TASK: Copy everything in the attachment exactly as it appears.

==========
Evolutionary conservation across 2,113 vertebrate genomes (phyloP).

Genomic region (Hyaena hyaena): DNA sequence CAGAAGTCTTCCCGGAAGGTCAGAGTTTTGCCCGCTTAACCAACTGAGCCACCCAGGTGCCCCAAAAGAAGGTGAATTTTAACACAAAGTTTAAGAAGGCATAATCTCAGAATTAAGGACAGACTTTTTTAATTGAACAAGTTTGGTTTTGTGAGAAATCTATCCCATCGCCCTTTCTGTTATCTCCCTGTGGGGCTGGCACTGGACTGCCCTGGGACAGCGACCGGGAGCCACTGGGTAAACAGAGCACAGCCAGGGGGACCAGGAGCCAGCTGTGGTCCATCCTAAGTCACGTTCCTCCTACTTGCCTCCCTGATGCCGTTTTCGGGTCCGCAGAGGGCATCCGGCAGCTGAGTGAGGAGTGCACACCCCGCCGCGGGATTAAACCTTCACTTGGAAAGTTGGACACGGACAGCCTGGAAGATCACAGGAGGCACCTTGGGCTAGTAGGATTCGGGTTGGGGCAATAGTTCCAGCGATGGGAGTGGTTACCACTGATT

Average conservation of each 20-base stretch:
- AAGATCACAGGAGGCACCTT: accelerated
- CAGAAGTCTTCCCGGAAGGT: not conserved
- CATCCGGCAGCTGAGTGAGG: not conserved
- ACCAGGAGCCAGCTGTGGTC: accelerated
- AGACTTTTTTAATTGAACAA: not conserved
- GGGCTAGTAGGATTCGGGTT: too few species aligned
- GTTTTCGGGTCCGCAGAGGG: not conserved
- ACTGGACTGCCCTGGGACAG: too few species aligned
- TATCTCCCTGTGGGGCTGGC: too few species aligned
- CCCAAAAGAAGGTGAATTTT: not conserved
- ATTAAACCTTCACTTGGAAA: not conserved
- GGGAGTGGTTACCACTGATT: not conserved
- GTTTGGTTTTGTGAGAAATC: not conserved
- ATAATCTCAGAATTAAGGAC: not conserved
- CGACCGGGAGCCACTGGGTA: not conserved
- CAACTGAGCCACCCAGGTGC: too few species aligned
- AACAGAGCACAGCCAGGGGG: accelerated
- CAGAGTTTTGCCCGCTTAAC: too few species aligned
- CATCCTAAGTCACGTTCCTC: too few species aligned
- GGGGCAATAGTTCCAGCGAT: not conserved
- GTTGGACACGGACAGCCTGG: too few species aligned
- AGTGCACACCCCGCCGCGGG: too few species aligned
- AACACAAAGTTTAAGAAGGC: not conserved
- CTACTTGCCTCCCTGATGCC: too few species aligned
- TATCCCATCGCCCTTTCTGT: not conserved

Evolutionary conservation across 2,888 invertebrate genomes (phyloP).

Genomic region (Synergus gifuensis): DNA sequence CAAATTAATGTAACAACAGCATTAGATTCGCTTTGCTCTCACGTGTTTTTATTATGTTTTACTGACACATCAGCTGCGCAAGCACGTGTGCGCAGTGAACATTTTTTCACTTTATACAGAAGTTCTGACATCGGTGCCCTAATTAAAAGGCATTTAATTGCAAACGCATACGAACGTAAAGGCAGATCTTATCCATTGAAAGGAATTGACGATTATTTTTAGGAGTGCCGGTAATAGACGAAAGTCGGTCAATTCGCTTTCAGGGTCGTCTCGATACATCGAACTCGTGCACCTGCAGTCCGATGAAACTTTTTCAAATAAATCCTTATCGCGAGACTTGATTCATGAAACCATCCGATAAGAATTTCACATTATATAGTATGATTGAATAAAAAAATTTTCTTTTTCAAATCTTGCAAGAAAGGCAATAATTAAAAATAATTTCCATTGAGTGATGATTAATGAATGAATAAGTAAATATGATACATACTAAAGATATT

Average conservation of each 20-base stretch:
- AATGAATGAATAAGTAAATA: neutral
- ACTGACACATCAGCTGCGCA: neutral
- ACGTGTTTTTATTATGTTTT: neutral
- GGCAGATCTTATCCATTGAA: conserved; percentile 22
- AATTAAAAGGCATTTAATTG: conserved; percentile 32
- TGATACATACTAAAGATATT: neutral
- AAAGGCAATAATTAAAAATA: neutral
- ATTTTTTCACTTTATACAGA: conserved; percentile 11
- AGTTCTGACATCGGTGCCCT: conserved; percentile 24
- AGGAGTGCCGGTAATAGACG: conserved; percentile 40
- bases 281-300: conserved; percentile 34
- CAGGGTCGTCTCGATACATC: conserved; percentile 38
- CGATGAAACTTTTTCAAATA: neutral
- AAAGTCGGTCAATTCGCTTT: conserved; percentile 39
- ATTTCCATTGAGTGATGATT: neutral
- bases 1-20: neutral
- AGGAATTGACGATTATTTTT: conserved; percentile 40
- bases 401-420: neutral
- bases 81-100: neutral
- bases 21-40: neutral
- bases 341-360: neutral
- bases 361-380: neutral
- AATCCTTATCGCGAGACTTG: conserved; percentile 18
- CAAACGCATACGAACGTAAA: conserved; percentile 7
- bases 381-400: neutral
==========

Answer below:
Evolutionary conservation across 2,113 vertebrate genomes (phyloP).

Genomic region (Hyaena hyaena): DNA sequence CAGAAGTCTTCCCGGAAGGTCAGAGTTTTGCCCGCTTAACCAACTGAGCCACCCAGGTGCCCCAAAAGAAGGTGAATTTTAACACAAAGTTTAAGAAGGCATAATCTCAGAATTAAGGACAGACTTTTTTAATTGAACAAGTTTGGTTTTGTGAGAAATCTATCCCATCGCCCTTTCTGTTATCTCCCTGTGGGGCTGGCACTGGACTGCCCTGGGACAGCGACCGGGAGCCACTGGGTAAACAGAGCACAGCCAGGGGGACCAGGAGCCAGCTGTGGTCCATCCTAAGTCACGTTCCTCCTACTTGCCTCCCTGATGCCGTTTTCGGGTCCGCAGAGGGCATCCGGCAGCTGAGTGAGGAGTGCACACCCCGCCGCGGGATTAAACCTTCACTTGGAAAGTTGGACACGGACAGCCTGGAAGATCACAGGAGGCACCTTGGGCTAGTAGGATTCGGGTTGGGGCAATAGTTCCAGCGATGGGAGTGGTTACCACTGATT

Average conservation of each 20-base stretch:
- AAGATCACAGGAGGCACCTT: accelerated
- CAGAAGTCTTCCCGGAAGGT: not conserved
- CATCCGGCAGCTGAGTGAGG: not conserved
- ACCAGGAGCCAGCTGTGGTC: accelerated
- AGACTTTTTTAATTGAACAA: not conserved
- GGGCTAGTAGGATTCGGGTT: too few species aligned
- GTTTTCGGGTCCGCAGAGGG: not conserved
- ACTGGACTGCCCTGGGACAG: too few species aligned
- TATCTCCCTGTGGGGCTGGC: too few species aligned
- CCCAAAAGAAGGTGAATTTT: not conserved
- ATTAAACCTTCACTTGGAAA: not conserved
- GGGAGTGGTTACCACTGATT: not conserved
- GTTTGGTTTTGTGAGAAATC: not conserved
- ATAATCTCAGAATTAAGGAC: not conserved
- CGACCGGGAGCCACTGGGTA: not conserved
- CAACTGAGCCACCCAGGTGC: too few species aligned
- AACAGAGCACAGCCAGGGGG: accelerated
- CAGAGTTTTGCCCGCTTAAC: too few species aligned
- CATCCTAAGTCACGTTCCTC: too few species aligned
- GGGGCAATAGTTCCAGCGAT: not conserved
- GTTGGACACGGACAGCCTGG: too few species aligned
- AGTGCACACCCCGCCGCGGG: too few species aligned
- AACACAAAGTTTAAGAAGGC: not conserved
- CTACTTGCCTCCCTGATGCC: too few species aligned
- TATCCCATCGCCCTTTCTGT: not conserved

Evolutionary conservation across 2,888 invertebrate genomes (phyloP).

Genomic region (Synergus gifuensis): DNA sequence CAAATTAATGTAACAACAGCATTAGATTCGCTTTGCTCTCACGTGTTTTTATTATGTTTTACTGACACATCAGCTGCGCAAGCACGTGTGCGCAGTGAACATTTTTTCACTTTATACAGAAGTTCTGACATCGGTGCCCTAATTAAAAGGCATTTAATTGCAAACGCATACGAACGTAAAGGCAGATCTTATCCATTGAAAGGAATTGACGATTATTTTTAGGAGTGCCGGTAATAGACGAAAGTCGGTCAATTCGCTTTCAGGGTCGTCTCGATACATCGAACTCGTGCACCTGCAGTCCGATGAAACTTTTTCAAATAAATCCTTATCGCGAGACTTGATTCATGAAACCATCCGATAAGAATTTCACATTATATAGTATGATTGAATAAAAAAATTTTCTTTTTCAAATCTTGCAAGAAAGGCAATAATTAAAAATAATTTCCATTGAGTGATGATTAATGAATGAATAAGTAAATATGATACATACTAAAGATATT

Average conservation of each 20-base stretch:
- AATGAATGAATAAGTAAATA: neutral
- ACTGACACATCAGCTGCGCA: neutral
- ACGTGTTTTTATTATGTTTT: neutral
- GGCAGATCTTATCCATTGAA: conserved; percentile 22
- AATTAAAAGGCATTTAATTG: conserved; percentile 32
- TGATACATACTAAAGATATT: neutral
- AAAGGCAATAATTAAAAATA: neutral
- ATTTTTTCACTTTATACAGA: conserved; percentile 11
- AGTTCTGACATCGGTGCCCT: conserved; percentile 24
- AGGAGTGCCGGTAATAGACG: conserved; percentile 40
- bases 281-300: conserved; percentile 34
- CAGGGTCGTCTCGATACATC: conserved; percentile 38
- CGATGAAACTTTTTCAAATA: neutral
- AAAGTCGGTCAATTCGCTTT: conserved; percentile 39
- ATTTCCATTGAGTGATGATT: neutral
- bases 1-20: neutral
- AGGAATTGACGATTATTTTT: conserved; percentile 40
- bases 401-420: neutral
- bases 81-100: neutral
- bases 21-40: neutral
- bases 341-360: neutral
- bases 361-380: neutral
- AATCCTTATCGCGAGACTTG: conserved; percentile 18
- CAAACGCATACGAACGTAAA: conserved; percentile 7
- bases 381-400: neutral